With a number of governors having banned TikTok on state devices due to alleged user-privacy shortcomings, the crackdown is now reaching public universities including Texas A&M University and the University of Texas at Austin.
Since November, north of 20 state governments have prohibited employees from using the controversial video-sharing app, which has long faced security-related criticism. Wisconsin last week outlawed the service’s use on government devices, joining the likes of Ohio, Kansas, New Jersey, and South Dakota, to name some.
Owned by ByteDance – a portion of which belongs to the Chinese Communist Party – TikTok has reportedly enabled its Beijing-headquartered parent company to monitor the locations of specific Americans. The FBI and the FCC have in recent months expressed concerns about the app, which is facing a disconcerting lawsuit from the State of Indiana.
Additionally, amid years-old allegations that the Chinese government utilizes TikTok to access sensitive information and otherwise mold social trends to its benefit, reports indicated last year that ByteDance employees had improperly accessed U.S. account data from China.
Against this backdrop – and as TikTok grapples with calls for an outright ban in the States as well as growing regulatory scrutiny in Europe – the University of Oklahoma and Alabama’s Auburn University in December barred the app’s use on campus Wi-Fi.
The important move, which likewise prompted the deletion of the universities’ official TikTok accounts and compelled staff to shut down their own profiles, arrived after the short-form platform was banned on congressional devices.
And as initially noted, the long-overdue clampdown is gradually extending to different universities yet. Local outlets are reporting that the aforesaid Texas A&M and the University of Texas at Austin have made TikTok unavailable via on-campus internet connections.
“Recently, UT Austin began the process of removing TikTok from all government-issued devices, including university-issued cell phones, laptops, tablets and desktop computers,” the educational institution wrote in a letter to students. “Today, the university blocked TikTok access on our networks. You are no longer able to access TikTok on any device if you are connected to the university via its wired or WIFI networks.”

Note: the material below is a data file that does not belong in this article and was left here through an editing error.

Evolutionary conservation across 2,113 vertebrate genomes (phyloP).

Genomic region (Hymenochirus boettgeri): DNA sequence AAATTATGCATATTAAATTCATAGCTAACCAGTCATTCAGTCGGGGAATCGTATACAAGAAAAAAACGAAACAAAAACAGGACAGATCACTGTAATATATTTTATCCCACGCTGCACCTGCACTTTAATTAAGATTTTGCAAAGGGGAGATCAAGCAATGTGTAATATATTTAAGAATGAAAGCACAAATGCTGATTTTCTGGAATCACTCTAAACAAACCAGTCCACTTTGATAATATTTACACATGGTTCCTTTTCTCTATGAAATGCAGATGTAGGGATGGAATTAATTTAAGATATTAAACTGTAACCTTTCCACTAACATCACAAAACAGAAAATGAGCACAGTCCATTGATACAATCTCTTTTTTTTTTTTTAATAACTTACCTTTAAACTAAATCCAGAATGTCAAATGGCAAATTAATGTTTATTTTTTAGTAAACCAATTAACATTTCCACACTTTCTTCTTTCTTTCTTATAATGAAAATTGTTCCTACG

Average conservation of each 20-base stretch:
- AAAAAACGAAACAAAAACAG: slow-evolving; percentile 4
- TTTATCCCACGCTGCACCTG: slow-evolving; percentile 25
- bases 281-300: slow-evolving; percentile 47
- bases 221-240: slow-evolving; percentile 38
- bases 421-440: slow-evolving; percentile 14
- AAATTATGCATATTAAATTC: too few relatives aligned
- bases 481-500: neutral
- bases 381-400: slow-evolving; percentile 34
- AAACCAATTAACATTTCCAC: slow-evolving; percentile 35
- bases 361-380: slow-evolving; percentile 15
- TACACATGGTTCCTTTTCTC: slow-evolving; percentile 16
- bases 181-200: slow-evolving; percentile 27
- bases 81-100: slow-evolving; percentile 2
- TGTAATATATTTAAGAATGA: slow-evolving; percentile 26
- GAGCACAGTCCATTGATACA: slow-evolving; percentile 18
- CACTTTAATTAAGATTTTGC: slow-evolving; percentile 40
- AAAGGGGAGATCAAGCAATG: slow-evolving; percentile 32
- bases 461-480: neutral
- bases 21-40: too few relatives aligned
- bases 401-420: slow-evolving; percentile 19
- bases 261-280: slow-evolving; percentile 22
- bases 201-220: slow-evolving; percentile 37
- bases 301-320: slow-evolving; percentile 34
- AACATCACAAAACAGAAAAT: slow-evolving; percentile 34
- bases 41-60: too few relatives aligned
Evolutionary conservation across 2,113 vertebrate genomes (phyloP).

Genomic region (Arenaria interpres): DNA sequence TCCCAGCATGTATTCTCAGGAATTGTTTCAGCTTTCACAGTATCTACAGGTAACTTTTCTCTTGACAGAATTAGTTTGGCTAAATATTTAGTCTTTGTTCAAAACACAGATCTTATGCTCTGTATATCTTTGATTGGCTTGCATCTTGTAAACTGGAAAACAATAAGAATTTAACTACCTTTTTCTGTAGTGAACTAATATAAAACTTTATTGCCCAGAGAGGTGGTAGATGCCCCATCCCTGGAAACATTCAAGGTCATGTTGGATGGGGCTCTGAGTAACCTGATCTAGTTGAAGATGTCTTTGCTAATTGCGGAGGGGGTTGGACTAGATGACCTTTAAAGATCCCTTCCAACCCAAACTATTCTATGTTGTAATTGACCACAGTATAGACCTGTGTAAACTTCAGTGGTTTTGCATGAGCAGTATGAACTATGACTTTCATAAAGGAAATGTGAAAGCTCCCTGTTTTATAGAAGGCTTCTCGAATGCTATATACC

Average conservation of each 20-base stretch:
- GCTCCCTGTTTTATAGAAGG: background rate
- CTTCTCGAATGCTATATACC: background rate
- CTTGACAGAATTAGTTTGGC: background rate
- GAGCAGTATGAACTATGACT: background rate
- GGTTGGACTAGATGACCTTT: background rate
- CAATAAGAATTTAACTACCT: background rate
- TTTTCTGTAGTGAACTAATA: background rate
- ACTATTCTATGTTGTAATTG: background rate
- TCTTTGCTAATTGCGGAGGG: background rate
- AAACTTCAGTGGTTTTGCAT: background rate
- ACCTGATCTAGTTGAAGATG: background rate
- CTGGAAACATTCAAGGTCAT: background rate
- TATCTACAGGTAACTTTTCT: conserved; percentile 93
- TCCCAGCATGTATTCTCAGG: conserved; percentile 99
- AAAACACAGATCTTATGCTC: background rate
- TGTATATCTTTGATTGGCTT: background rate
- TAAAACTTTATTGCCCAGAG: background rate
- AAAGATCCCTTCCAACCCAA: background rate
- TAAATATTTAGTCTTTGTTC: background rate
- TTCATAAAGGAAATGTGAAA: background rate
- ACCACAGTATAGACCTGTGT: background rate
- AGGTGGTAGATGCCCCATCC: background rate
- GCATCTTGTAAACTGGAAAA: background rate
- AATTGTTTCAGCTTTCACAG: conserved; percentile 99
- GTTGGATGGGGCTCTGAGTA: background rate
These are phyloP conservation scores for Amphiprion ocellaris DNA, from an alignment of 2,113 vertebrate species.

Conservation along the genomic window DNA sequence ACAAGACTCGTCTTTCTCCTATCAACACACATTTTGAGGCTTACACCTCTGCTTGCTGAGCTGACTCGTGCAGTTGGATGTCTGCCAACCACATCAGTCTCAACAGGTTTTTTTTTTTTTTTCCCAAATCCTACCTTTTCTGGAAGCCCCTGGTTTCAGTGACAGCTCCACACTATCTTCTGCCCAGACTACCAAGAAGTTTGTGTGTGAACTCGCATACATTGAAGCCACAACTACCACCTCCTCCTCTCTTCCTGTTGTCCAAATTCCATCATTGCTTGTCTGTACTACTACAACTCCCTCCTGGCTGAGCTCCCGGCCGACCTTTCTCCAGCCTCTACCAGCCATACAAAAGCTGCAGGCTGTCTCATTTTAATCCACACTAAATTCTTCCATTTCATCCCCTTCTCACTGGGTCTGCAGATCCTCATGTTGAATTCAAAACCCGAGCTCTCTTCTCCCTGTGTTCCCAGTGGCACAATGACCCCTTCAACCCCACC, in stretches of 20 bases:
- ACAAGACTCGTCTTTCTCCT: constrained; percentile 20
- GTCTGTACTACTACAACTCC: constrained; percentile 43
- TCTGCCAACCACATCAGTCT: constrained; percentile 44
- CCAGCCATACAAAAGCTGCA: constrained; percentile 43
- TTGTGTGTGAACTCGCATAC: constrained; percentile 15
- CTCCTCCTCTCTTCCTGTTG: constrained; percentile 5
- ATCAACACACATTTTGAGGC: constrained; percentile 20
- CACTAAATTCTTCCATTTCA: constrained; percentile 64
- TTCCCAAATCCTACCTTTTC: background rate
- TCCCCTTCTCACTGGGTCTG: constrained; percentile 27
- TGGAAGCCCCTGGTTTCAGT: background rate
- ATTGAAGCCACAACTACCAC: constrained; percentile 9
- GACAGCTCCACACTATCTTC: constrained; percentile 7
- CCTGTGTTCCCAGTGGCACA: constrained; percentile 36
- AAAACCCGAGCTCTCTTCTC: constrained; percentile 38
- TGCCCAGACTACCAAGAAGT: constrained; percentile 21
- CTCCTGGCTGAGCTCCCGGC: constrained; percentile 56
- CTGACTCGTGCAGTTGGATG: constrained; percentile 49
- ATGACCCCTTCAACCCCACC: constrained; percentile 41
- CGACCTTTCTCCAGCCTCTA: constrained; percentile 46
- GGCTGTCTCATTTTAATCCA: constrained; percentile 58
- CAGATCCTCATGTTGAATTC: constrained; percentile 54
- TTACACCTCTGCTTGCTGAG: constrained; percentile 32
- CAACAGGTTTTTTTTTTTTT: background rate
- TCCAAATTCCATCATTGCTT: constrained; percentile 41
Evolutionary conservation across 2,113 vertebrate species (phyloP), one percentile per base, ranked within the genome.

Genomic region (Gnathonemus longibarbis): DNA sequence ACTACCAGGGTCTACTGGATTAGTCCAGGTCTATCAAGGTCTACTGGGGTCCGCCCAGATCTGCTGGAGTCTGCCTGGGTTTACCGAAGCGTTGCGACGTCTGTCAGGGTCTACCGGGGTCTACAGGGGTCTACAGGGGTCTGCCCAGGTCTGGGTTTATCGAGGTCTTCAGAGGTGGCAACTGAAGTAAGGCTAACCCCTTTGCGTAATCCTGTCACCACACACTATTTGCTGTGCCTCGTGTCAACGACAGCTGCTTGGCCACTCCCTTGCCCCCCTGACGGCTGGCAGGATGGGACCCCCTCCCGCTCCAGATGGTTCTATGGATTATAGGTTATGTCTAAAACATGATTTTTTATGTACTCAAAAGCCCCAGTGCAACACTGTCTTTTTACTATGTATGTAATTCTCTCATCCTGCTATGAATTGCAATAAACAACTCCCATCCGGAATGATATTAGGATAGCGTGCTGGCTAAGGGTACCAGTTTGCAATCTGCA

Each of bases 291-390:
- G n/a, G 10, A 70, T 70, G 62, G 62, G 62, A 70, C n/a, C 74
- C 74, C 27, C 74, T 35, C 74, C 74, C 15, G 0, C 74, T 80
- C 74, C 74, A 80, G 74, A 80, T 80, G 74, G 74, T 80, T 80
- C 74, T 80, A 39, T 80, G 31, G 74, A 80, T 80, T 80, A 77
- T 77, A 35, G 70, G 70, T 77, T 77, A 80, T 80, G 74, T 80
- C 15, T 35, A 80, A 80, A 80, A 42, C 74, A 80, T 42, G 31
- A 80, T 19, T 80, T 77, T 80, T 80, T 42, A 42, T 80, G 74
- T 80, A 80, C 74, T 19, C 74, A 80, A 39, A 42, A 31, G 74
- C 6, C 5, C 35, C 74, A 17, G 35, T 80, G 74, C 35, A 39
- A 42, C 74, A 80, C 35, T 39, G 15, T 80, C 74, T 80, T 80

More broadly, NBC News has compiled a list of the universities that have prohibited the use of TikTok. The resource shows that Arkansas State University, the University System of Georgia’s 26 universities and colleges, the Montana University System (encompassing 16 post-secondary institutions), and Boise State University, among several others, have blocked the app.
Universities in South Dakota, Iowa, Georgia, and Alabama have also banned (altogether or in part) TikTok, according to the report. Particularly given the prevalence of younger users on the platform, it’ll be worth monitoring the commercial byproducts of the development in the approaching months.
Despite TikTok’s cultural relevance and far-reaching role in the contemporary music industry, experts have suggested that extremely similar competitors like YouTube Shorts would seamlessly take center stage in the event of the former platform’s ban throughout the U.S.
YouTube Shorts is set to implement a revenue-sharing model next month, and notwithstanding the described operational obstacles, TikTok has hit the ground running in 2023, including with a Rotana Music licensing pact, sliced advertising costs, and a “talent manager portal.”